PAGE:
12 Things to Consider Before Choosing a Wedding Venue
While each and every wedding-related decision plays a part in crafting your big day, there are a few choices that make a bigger impact than others. One of the biggest? Your venue. Your party space has the ability to set your wedding's tone, which is why choosing your site wisely is absolutely imperative. No pressure, right? According to several of the wedding industry's most lauded planners, there doesn't have to be—especially with their tips at your disposal.
To help you navigate this integral wedding-planning decision, we teamed up with some of the top planners in the country and put together a list of the essential factors to consider when selecting a wedding venue. From starting early (aim to begin your search at least a year out!) to selecting a location that suits your wedding style (are you planning a classic, bohemian, or rustic event?), these criteria will ultimately make or break any prospective venues. They'll help you formulate questions ahead of any tours—and should also serve as a final checklist before you sign any contracts. In the end, it's all about making sure that the venue you choose ticks all of the boxes.
It should also fit into your budget. While not all of these elements revolve around money management, you'll notice that many are designing to help you get the most bang for your buck. That means paying attention to venue package types (will this vendor provide space, food, and drink?) and its overall capacity (are you wasting money on space you don't need?). Ahead, the rest of your wedding venue questions—answered.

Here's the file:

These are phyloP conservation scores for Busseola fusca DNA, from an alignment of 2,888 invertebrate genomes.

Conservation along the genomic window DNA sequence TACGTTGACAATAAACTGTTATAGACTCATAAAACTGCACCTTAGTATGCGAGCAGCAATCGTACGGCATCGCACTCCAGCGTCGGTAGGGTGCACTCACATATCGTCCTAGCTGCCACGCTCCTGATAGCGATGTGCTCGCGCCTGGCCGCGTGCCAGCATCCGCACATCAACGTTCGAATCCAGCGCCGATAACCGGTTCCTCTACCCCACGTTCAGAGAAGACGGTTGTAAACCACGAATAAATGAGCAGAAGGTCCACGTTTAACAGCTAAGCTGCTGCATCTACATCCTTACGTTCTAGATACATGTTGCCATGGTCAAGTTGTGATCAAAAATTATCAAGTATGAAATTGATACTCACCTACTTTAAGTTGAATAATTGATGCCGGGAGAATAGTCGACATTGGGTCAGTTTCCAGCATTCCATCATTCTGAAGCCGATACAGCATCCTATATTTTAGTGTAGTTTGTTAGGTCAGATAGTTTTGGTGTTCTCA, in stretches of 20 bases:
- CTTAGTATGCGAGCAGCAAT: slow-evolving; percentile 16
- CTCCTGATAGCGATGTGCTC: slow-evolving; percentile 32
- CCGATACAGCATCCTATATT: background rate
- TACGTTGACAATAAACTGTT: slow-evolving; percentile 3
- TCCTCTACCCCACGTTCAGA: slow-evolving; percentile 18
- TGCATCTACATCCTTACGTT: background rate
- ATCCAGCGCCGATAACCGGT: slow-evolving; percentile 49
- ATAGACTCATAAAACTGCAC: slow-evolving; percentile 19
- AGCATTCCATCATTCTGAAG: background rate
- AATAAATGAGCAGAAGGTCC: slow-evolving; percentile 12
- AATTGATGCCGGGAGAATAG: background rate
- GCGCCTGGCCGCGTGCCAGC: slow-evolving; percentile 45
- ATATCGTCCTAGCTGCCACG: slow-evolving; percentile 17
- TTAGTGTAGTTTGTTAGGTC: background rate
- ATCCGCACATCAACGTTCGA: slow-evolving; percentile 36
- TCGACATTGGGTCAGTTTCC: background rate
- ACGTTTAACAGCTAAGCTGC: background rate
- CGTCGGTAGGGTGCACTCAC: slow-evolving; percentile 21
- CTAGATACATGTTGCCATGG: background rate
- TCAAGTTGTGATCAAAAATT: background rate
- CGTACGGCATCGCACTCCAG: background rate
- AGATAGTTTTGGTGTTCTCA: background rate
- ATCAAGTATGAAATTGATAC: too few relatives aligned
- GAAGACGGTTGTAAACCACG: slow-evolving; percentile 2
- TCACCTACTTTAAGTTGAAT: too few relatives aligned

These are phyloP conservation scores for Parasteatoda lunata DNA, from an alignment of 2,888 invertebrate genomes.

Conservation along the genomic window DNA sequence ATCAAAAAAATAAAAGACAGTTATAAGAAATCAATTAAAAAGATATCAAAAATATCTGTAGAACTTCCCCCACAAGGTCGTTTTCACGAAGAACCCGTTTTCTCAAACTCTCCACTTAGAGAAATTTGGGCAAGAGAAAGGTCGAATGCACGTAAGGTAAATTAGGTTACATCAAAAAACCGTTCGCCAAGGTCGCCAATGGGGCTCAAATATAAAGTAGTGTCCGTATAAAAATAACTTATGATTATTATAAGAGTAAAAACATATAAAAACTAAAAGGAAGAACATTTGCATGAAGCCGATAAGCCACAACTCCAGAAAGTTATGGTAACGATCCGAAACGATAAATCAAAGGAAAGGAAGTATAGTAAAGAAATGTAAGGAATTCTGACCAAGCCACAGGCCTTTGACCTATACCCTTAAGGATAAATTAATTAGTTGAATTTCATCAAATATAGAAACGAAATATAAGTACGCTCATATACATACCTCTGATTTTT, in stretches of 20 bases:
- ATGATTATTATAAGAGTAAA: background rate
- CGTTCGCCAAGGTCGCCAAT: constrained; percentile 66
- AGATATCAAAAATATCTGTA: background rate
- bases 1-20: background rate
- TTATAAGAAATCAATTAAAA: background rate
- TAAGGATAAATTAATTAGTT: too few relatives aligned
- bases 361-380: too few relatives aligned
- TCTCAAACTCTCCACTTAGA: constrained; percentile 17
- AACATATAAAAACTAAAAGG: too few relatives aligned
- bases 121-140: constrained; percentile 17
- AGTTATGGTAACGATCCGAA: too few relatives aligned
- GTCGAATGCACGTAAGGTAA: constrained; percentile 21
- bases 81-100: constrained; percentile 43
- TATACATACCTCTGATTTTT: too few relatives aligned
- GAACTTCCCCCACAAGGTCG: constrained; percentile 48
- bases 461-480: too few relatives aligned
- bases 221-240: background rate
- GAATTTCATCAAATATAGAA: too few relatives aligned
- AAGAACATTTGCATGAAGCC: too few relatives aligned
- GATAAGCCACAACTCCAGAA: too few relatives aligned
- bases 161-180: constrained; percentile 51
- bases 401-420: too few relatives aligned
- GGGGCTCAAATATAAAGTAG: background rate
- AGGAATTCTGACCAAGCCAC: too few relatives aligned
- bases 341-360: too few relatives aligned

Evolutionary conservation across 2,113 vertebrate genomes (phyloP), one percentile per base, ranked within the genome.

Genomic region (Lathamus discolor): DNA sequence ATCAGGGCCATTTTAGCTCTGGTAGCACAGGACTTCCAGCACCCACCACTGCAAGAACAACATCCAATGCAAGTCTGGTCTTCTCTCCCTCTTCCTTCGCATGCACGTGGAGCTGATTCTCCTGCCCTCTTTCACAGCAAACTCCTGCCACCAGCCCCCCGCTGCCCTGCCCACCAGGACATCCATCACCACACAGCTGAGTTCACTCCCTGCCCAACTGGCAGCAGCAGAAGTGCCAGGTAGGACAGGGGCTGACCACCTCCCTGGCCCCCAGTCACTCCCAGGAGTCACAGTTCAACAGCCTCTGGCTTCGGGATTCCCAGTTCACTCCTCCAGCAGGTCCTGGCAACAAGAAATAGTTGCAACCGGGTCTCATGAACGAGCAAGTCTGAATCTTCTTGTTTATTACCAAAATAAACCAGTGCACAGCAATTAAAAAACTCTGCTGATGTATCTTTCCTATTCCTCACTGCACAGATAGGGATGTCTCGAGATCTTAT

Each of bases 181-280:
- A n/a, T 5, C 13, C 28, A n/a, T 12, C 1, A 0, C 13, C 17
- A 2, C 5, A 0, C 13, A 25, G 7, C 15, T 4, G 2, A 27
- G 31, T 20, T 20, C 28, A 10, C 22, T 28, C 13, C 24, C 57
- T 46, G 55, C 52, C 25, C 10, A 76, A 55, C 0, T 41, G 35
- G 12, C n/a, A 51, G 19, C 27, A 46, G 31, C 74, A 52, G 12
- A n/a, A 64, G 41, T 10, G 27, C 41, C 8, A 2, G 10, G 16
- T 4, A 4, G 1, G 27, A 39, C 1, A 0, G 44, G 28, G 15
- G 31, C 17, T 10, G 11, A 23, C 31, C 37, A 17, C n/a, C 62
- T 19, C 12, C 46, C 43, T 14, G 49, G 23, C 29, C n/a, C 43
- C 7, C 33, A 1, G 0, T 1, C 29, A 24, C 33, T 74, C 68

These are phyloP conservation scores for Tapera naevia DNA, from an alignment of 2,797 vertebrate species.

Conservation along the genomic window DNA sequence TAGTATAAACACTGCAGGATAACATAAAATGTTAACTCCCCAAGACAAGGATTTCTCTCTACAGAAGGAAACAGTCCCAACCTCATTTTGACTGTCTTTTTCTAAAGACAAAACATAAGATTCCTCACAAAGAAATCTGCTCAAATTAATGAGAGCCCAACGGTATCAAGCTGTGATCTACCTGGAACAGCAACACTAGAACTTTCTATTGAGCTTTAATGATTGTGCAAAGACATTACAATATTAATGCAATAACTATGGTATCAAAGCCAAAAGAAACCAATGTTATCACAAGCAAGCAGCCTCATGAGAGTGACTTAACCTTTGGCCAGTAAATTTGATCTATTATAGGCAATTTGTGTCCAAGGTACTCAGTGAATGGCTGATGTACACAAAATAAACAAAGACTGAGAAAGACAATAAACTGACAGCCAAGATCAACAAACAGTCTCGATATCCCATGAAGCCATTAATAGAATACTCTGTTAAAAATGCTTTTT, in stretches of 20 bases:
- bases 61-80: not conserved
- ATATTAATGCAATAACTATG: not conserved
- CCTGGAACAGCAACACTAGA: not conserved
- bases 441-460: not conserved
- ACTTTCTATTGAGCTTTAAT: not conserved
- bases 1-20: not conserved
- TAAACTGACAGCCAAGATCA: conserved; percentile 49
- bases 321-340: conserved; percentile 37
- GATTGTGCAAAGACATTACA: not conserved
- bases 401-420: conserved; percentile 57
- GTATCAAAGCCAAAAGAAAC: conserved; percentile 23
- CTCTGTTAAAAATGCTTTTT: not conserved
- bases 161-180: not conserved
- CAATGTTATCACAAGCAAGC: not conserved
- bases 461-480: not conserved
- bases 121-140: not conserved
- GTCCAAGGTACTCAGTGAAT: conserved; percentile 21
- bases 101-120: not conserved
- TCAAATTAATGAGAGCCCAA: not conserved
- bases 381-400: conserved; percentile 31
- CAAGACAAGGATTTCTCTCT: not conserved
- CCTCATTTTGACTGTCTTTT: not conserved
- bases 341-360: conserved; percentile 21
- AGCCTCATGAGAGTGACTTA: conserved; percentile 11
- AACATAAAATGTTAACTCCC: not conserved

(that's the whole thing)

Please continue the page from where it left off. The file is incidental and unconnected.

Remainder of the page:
Choosing a venue will be one of the first wedding planning moves you make, so you'll likely want to kick off your search on the earlier side. But it all comes down to your personal preference. "If you are particular when it comes to the venue, the earlier the better," says Wendy Kay of Birds of a Feather Events. "Great venues get booked up 12-18 months in advance, so the sooner you get started the more likely you are to snag your first choice—that goes with all of your vendors."
Speaking of timelines, what comes first? Picking a wedding date or choosing a venue? It ultimately depends on what is more important to you—getting married during a particular time of year or nabbing the venue of your dreams. Lynn Easton of Easton Events suggests going into the venue search with two ranges of dates—ones that work (a favorite season, perhaps!) and ones that don't (holidays or other conflicting family events you'd like to avoid)—if your timeline takes precedent. But according to Gold Leaf Events' Kate Ryan and Chelsea Dillon, the majority of couples choose a venue first. "Once you have a location, the date will follow based on availability," they explain. "If a date is selected first, we've found clients limit their venue options drastically."
Number of Venues
Some couples scout two different types of venues: one for their ceremony and one for their reception. While the majority of brides and grooms stick with just one (it's easier on both your budget and your guests!), plenty—including those tying the knot at a place of worship says Tara Guérard of Tara Guérard Soirée—require two. If you fall into the latter camp, keep the following in mind, says wedding planner and event designer Jessica Sloane. "It's important to know the travel time from one venue to the next, so you can plan your event start times accordingly and set a day-of schedule that is accurate for your vendors to follow," she explains. "Also, take into consideration which location you'll use for pictures."
Beyond a destination wedding—where some element of travel is built into the event—you'll want to be aware of your venue's accessibility. Can it be easily reached or is it way out of the way? Will directions be straightforward enough for out-of-town guests (who are unfamiliar with the area!) to make sense of? These factors become especially important if you do, in fact, end up with two venues, says luxury wedding planner Jacin Fitzgerald, who stresses the importance of making the transition from point A to point B as seamless as possible. After all, lost guests mean an empty cocktail hour!